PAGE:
fables of the reconstruction

In 1999 I moved to Porland, Oregon. I was on my way from Minneapolis to San Francisco with no money and a half-baked plan, and somehow ended up instead first outside of Seattle and then in Portland. Despite my domestic life being a train wreck (I lived with an ex-boyfriend and he was no longer a friend; I drank too much; I subsisted on mac & cheese; everything I owned was in boxes; I dated a guy with a girlfriend and we were literally busted together on a surveillance video), it was a freeing experience for me because I hadn’t ever intended to be there and had no idea how long I was staying, so I felt I needn’t bother with anything fruitless and exhausting like making friends, looking for a job I actually liked, learning my way around, going to school, repairing the friendship with my ex, etc.

Eventually, and without much effort, I did all these things. But instead of prioritizing them, I prioritized instead what I had previously considered distractions and peripherals: artwork and reading, going to the movies, exploring new neighborhoods, walking around in the rain. I spent a year there, all the while approaching life as someone who didn’t have any responsibilities and was between destinations, as if on an extended layover. I told friends later it was like going on vacation, losing my wallet and getting stuck there. And the result was unexpected: it was probably my most productive year ever. And so ever since then I’ve puzzled over how to regain that (odd and inexplicably magical) frame of mind. It’s really not that different than the way I usually feel, but the key is the lack of guilt about putting mundanity on the back burner.

What I learned from it is that the things that clamor for my attention and distract me from the things I “need” to do are probably the things I really need to do. I’m aware now that when my primary focus is on, for example, work, my creative life comes to a grinding halt, and I feel like I’m in prison. This doesn’t mean creativity and responsibility are mutually exclusive; that’s exactly the feeling that got me in trouble in the first place. (I had always felt some irresponsibility about being an artist, despite having gone to art school, which failed to clue me in since it temporarily made an honest woman out of me: I was supposed to be painting!) But it means, for me anyway, that if I’m sitting in the laundromat for three hours watching tennis balls pound the knots out of my down comforter, the real benefit of doing so is the story I write while I’m there.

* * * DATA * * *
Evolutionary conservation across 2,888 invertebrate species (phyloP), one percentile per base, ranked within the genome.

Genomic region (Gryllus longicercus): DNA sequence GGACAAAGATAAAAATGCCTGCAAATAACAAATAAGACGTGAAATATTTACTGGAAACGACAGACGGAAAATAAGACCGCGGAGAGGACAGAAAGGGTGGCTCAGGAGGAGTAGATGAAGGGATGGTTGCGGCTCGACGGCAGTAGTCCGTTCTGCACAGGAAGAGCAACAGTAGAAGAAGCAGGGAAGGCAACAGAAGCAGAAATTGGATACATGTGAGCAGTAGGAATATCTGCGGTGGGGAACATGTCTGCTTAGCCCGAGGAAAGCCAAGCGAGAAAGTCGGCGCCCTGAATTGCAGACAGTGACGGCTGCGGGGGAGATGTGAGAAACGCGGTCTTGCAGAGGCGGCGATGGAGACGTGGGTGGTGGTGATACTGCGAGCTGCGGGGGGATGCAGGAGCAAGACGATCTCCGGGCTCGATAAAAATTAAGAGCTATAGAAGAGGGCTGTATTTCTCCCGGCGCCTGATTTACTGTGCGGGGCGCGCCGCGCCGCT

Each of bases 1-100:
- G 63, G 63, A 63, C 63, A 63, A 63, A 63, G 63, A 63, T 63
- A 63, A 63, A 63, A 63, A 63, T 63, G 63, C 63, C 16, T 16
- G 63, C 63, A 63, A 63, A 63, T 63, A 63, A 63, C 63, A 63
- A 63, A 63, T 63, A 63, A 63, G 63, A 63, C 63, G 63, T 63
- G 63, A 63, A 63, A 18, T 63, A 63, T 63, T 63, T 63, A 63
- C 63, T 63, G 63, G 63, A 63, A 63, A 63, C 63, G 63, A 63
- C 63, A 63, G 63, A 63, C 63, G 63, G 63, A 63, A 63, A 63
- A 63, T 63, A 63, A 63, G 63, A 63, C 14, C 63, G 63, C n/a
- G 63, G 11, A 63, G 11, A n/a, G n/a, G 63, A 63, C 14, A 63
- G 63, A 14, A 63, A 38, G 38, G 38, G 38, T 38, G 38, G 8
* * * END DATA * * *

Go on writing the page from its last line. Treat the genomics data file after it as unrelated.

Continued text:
This isn’t a radical approach to life: virtually everyone who writes about happiness or wealth says to take care of yourself first. Put money in a savings account, then pay your bills. Put the oxygen mask on yourself, then on your child. But something about it continues to feel wrong – wrong like being totally indulgent (binging, addiction), like spending twenty years worth of retirement money on a porsche. Why? We live in an especially work-oriented society, and (counterintuitive, but) also one that makes things really difficult for working-class people. We’re taught to try to climb ladders (to borrow a metaphor from Stephen Covey) but not to get off when we discover the ladder is leaning against the wrong wall, or when (my metaphor) it turns out to be an escalator going down.

So, why the focus on work? I ask. A great quote from my brother: “No one says, on their deathbed, ‘I wish I’d spent more time working.’” By work I don’t mean effort; I mean, more or less, punching a timeclock. Creativity is work. Relationships are work. Packing sandwiches for a picnic is work. But that sort of work brings tangible results, which are pertinent to one’s actual happiness and enjoyment of life. Life is holistic. Simply creating agendas and accomplishing them doesn’t get you very far; it might be important, or it might be busywork. Real work, important work, is whatever brings you happiness. And no one needs to tell you to do it; you just stand back and let it take the reins. What you do with the rest of your time (job, chores, sleep) is simply what you do with the rest of your time.

That was all a big spontaneous digression (yay! art imitates life imitates ...) and here, finally, is what I meant to write about. When I lived in Portland, I made frequent use of the city library’s picture file, which at the time was more or less unique to that library. They had a full time staff of people who cut stuff out of magazines and sorted photos, and you could look through, say, their “crucifix” folder and borrow photos to use as reference (or, on the sly, scan or copy). They had a folder on just about everything. I really missed it, until I discovered Google’s image search page. And now, even better, I have discovered (thank you Bree!) morguefile, which is kind of like having the Portland library’s picture file on my computer .. except with a little more room for error as far as the search terms are concerned ...

Here are a few photos I found.

When searching "mannequin"







And lastly, for your amusement, here's The "Blog" of "Unnecessary" Quotation Marks, which is like a living, breathing chapter of Eats, Shoots and Leaves. And if you have read it (the book, not the blog) here's a review that I think is almost more hilarious than the book.

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